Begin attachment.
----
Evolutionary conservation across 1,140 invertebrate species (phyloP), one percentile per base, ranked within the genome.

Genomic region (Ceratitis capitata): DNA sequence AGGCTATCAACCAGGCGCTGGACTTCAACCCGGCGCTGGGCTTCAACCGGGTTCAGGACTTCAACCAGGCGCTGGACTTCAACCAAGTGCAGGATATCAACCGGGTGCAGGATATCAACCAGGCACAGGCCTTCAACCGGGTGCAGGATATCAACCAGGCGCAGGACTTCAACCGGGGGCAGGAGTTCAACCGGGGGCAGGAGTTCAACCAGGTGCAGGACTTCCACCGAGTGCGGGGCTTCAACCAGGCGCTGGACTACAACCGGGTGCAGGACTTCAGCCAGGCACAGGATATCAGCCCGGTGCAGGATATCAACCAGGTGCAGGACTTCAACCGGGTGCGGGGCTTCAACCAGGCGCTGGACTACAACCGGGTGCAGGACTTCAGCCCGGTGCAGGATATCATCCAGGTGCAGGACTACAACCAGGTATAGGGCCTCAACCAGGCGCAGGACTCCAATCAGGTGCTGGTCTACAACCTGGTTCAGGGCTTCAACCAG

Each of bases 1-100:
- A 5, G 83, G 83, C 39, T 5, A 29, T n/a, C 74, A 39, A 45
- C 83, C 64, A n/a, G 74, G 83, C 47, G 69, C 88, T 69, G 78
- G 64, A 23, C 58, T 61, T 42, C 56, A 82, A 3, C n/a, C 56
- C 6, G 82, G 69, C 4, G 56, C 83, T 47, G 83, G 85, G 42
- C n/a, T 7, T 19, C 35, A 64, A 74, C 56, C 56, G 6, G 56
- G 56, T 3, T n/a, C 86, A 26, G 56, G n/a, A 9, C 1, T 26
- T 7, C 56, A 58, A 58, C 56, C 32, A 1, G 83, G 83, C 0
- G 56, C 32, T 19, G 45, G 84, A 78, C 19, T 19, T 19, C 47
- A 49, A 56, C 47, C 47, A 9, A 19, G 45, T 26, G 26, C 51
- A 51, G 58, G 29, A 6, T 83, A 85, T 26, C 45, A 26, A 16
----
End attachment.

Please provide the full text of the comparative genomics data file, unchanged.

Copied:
Evolutionary conservation across 1,140 invertebrate species (phyloP), one percentile per base, ranked within the genome.

Genomic region (Ceratitis capitata): DNA sequence AGGCTATCAACCAGGCGCTGGACTTCAACCCGGCGCTGGGCTTCAACCGGGTTCAGGACTTCAACCAGGCGCTGGACTTCAACCAAGTGCAGGATATCAACCGGGTGCAGGATATCAACCAGGCACAGGCCTTCAACCGGGTGCAGGATATCAACCAGGCGCAGGACTTCAACCGGGGGCAGGAGTTCAACCGGGGGCAGGAGTTCAACCAGGTGCAGGACTTCCACCGAGTGCGGGGCTTCAACCAGGCGCTGGACTACAACCGGGTGCAGGACTTCAGCCAGGCACAGGATATCAGCCCGGTGCAGGATATCAACCAGGTGCAGGACTTCAACCGGGTGCGGGGCTTCAACCAGGCGCTGGACTACAACCGGGTGCAGGACTTCAGCCCGGTGCAGGATATCATCCAGGTGCAGGACTACAACCAGGTATAGGGCCTCAACCAGGCGCAGGACTCCAATCAGGTGCTGGTCTACAACCTGGTTCAGGGCTTCAACCAG

Each of bases 1-100:
- A 5, G 83, G 83, C 39, T 5, A 29, T n/a, C 74, A 39, A 45
- C 83, C 64, A n/a, G 74, G 83, C 47, G 69, C 88, T 69, G 78
- G 64, A 23, C 58, T 61, T 42, C 56, A 82, A 3, C n/a, C 56
- C 6, G 82, G 69, C 4, G 56, C 83, T 47, G 83, G 85, G 42
- C n/a, T 7, T 19, C 35, A 64, A 74, C 56, C 56, G 6, G 56
- G 56, T 3, T n/a, C 86, A 26, G 56, G n/a, A 9, C 1, T 26
- T 7, C 56, A 58, A 58, C 56, C 32, A 1, G 83, G 83, C 0
- G 56, C 32, T 19, G 45, G 84, A 78, C 19, T 19, T 19, C 47
- A 49, A 56, C 47, C 47, A 9, A 19, G 45, T 26, G 26, C 51
- A 51, G 58, G 29, A 6, T 83, A 85, T 26, C 45, A 26, A 16